Toleration is the allowing, permitting, or acceptance of an action, idea, object, or person which one dislikes or disagrees with. Random House Dictionary defines tolerance as "a fair, objective, and permissive attitude toward those whose opinions, beliefs, practices, racial or ethnic origins, etc., differ from one's own". Toleration may signify "no more than forbearance and the permission given by the adherents of a dominant religion for other religions to exist, even though the latter are looked on with disapproval as inferior, mistaken, or harmful."

Constantine the Great and Christianity Constantine and Christianity

During the reign of the Roman Emperor Constantine the Great (AD 306–337), Christianity began to transition to the dominant religion of the Roman Empire. Historians remain uncertain about Constantine's reasons for favoring Christianity, and theologians and historians have often argued about which form of early Christianity he subscribed to. There is no consensus among scholars as to whether he adopted his mother Helena's Christianity in his youth, or, as claimed by Eusebius of Caesarea, encouraged her to convert to the faith he had adopted himself.

Diocletianic Persecution

The Diocletianic or Great Persecution was the last and most severe persecution of Christians in the Roman Empire. In 303, the Emperors Diocletian, Maximian, Galerius, and Constantius issued a series of edicts rescinding Christians' legal rights and demanding that they comply with traditional religious practices. Later edicts targeted the clergy and demanded universal sacrifice, ordering all inhabitants to sacrifice to the gods. The persecution varied in intensity across the empire—weakest in Gaul and Britain, where only the first edict was applied, and strongest in the Eastern provinces. Persecutory laws were nullified by different emperors at different times, but Constantine and Licinius's Edict of Milan (313) has traditionally marked the end of the persecution.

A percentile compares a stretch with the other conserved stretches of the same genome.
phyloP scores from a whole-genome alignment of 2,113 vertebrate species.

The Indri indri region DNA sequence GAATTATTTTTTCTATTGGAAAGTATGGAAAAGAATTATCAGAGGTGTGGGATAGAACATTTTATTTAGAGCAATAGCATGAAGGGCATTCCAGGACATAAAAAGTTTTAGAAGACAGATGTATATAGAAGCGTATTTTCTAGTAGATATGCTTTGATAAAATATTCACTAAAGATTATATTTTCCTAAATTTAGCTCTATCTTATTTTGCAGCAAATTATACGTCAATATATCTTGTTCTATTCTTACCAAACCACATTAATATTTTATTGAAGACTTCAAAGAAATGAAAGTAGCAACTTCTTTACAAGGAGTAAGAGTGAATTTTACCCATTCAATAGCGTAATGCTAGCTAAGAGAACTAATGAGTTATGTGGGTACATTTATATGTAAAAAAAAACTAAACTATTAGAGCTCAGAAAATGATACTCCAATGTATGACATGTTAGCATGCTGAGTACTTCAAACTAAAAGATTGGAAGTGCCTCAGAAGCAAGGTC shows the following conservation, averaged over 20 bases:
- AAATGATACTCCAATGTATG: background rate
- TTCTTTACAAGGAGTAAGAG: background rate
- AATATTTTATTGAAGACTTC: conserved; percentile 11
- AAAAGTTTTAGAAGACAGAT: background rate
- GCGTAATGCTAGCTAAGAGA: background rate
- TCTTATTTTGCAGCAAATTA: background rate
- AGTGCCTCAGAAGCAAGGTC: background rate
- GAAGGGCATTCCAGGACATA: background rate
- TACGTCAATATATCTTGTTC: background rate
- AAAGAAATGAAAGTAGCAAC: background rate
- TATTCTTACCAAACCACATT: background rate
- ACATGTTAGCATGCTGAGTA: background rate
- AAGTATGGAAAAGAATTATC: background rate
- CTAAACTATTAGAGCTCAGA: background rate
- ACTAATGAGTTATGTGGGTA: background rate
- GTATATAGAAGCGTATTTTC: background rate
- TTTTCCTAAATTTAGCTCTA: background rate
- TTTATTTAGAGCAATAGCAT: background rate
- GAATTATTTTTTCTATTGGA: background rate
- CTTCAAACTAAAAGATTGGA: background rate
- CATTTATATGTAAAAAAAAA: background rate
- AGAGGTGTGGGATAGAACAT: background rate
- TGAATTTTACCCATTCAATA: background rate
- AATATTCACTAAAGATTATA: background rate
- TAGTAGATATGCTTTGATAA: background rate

Patent of Toleration

The Patent of Toleration was an edict of toleration issued on 13 October 1781 by the Habsburg emperor Joseph II. Part of the Josephinist reforms, the Patent extended religious freedom to non-Catholic Christians living in the crown lands of the Habsburg Monarchy, including Lutherans, Calvinists, and the Eastern Orthodox. Specifically, these members of minority faiths were now legally permitted to hold "private religious exercises" in clandestine churches.

1782 Edict of Tolerance